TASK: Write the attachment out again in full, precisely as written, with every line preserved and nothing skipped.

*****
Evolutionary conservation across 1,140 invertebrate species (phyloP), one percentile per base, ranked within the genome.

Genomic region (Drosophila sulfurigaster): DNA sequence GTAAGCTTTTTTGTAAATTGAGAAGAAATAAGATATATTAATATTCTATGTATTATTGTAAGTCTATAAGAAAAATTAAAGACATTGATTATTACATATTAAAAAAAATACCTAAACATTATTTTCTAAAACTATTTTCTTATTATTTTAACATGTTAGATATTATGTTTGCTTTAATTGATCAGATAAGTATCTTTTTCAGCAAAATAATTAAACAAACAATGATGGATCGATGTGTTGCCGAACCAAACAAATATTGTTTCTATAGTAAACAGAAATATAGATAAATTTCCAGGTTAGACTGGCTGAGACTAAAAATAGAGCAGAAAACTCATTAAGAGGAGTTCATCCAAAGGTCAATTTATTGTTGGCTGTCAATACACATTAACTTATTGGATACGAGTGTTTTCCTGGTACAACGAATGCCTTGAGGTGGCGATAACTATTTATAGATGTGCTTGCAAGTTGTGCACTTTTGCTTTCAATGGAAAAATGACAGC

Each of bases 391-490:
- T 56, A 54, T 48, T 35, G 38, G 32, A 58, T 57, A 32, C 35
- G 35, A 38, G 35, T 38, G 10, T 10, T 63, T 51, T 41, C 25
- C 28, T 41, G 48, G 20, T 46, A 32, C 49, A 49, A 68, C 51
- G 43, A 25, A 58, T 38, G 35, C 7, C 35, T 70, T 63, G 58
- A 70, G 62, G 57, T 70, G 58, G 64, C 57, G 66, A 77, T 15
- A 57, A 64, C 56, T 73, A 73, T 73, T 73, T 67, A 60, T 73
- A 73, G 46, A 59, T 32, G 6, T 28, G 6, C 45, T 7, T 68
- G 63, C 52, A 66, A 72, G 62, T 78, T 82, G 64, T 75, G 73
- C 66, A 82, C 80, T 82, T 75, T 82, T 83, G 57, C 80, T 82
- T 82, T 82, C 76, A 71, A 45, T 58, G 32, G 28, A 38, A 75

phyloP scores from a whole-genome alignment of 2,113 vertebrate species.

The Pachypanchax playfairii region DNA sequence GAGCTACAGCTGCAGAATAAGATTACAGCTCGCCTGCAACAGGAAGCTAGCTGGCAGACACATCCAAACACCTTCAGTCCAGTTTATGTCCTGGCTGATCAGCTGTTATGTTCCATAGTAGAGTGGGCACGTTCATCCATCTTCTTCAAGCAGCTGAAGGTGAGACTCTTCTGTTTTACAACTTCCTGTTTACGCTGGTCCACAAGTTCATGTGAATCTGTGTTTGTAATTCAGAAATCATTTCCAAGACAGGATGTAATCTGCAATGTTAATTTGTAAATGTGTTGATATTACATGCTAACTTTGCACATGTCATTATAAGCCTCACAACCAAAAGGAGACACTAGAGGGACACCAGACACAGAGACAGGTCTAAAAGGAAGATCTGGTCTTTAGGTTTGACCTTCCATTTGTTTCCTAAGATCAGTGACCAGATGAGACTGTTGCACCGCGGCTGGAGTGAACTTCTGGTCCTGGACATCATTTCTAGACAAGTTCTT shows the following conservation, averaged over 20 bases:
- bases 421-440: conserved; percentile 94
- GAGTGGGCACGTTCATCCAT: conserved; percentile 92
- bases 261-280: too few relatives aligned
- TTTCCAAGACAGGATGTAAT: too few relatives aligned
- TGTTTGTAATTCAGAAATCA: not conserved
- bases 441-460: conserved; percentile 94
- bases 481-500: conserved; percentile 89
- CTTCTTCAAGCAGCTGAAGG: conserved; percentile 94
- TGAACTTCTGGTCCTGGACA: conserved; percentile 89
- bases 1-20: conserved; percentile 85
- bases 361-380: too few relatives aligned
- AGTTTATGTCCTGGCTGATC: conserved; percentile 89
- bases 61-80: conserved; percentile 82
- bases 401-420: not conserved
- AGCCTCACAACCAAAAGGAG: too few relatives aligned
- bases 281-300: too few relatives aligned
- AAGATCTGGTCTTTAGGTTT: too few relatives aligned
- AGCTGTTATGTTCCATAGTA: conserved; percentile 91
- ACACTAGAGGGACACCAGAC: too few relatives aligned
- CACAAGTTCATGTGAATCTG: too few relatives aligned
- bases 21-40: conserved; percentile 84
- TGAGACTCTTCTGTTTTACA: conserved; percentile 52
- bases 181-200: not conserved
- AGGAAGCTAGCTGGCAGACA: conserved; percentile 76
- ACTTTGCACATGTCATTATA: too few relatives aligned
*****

Evolutionary conservation across 1,140 invertebrate species (phyloP), one percentile per base, ranked within the genome.

Genomic region (Drosophila sulfurigaster): DNA sequence GTAAGCTTTTTTGTAAATTGAGAAGAAATAAGATATATTAATATTCTATGTATTATTGTAAGTCTATAAGAAAAATTAAAGACATTGATTATTACATATTAAAAAAAATACCTAAACATTATTTTCTAAAACTATTTTCTTATTATTTTAACATGTTAGATATTATGTTTGCTTTAATTGATCAGATAAGTATCTTTTTCAGCAAAATAATTAAACAAACAATGATGGATCGATGTGTTGCCGAACCAAACAAATATTGTTTCTATAGTAAACAGAAATATAGATAAATTTCCAGGTTAGACTGGCTGAGACTAAAAATAGAGCAGAAAACTCATTAAGAGGAGTTCATCCAAAGGTCAATTTATTGTTGGCTGTCAATACACATTAACTTATTGGATACGAGTGTTTTCCTGGTACAACGAATGCCTTGAGGTGGCGATAACTATTTATAGATGTGCTTGCAAGTTGTGCACTTTTGCTTTCAATGGAAAAATGACAGC

Each of bases 391-490:
- T 56, A 54, T 48, T 35, G 38, G 32, A 58, T 57, A 32, C 35
- G 35, A 38, G 35, T 38, G 10, T 10, T 63, T 51, T 41, C 25
- C 28, T 41, G 48, G 20, T 46, A 32, C 49, A 49, A 68, C 51
- G 43, A 25, A 58, T 38, G 35, C 7, C 35, T 70, T 63, G 58
- A 70, G 62, G 57, T 70, G 58, G 64, C 57, G 66, A 77, T 15
- A 57, A 64, C 56, T 73, A 73, T 73, T 73, T 67, A 60, T 73
- A 73, G 46, A 59, T 32, G 6, T 28, G 6, C 45, T 7, T 68
- G 63, C 52, A 66, A 72, G 62, T 78, T 82, G 64, T 75, G 73
- C 66, A 82, C 80, T 82, T 75, T 82, T 83, G 57, C 80, T 82
- T 82, T 82, C 76, A 71, A 45, T 58, G 32, G 28, A 38, A 75

phyloP scores from a whole-genome alignment of 2,113 vertebrate species.

The Pachypanchax playfairii region DNA sequence GAGCTACAGCTGCAGAATAAGATTACAGCTCGCCTGCAACAGGAAGCTAGCTGGCAGACACATCCAAACACCTTCAGTCCAGTTTATGTCCTGGCTGATCAGCTGTTATGTTCCATAGTAGAGTGGGCACGTTCATCCATCTTCTTCAAGCAGCTGAAGGTGAGACTCTTCTGTTTTACAACTTCCTGTTTACGCTGGTCCACAAGTTCATGTGAATCTGTGTTTGTAATTCAGAAATCATTTCCAAGACAGGATGTAATCTGCAATGTTAATTTGTAAATGTGTTGATATTACATGCTAACTTTGCACATGTCATTATAAGCCTCACAACCAAAAGGAGACACTAGAGGGACACCAGACACAGAGACAGGTCTAAAAGGAAGATCTGGTCTTTAGGTTTGACCTTCCATTTGTTTCCTAAGATCAGTGACCAGATGAGACTGTTGCACCGCGGCTGGAGTGAACTTCTGGTCCTGGACATCATTTCTAGACAAGTTCTT shows the following conservation, averaged over 20 bases:
- bases 421-440: conserved; percentile 94
- GAGTGGGCACGTTCATCCAT: conserved; percentile 92
- bases 261-280: too few relatives aligned
- TTTCCAAGACAGGATGTAAT: too few relatives aligned
- TGTTTGTAATTCAGAAATCA: not conserved
- bases 441-460: conserved; percentile 94
- bases 481-500: conserved; percentile 89
- CTTCTTCAAGCAGCTGAAGG: conserved; percentile 94
- TGAACTTCTGGTCCTGGACA: conserved; percentile 89
- bases 1-20: conserved; percentile 85
- bases 361-380: too few relatives aligned
- AGTTTATGTCCTGGCTGATC: conserved; percentile 89
- bases 61-80: conserved; percentile 82
- bases 401-420: not conserved
- AGCCTCACAACCAAAAGGAG: too few relatives aligned
- bases 281-300: too few relatives aligned
- AAGATCTGGTCTTTAGGTTT: too few relatives aligned
- AGCTGTTATGTTCCATAGTA: conserved; percentile 91
- ACACTAGAGGGACACCAGAC: too few relatives aligned
- CACAAGTTCATGTGAATCTG: too few relatives aligned
- bases 21-40: conserved; percentile 84
- TGAGACTCTTCTGTTTTACA: conserved; percentile 52
- bases 181-200: not conserved
- AGGAAGCTAGCTGGCAGACA: conserved; percentile 76
- ACTTTGCACATGTCATTATA: too few relatives aligned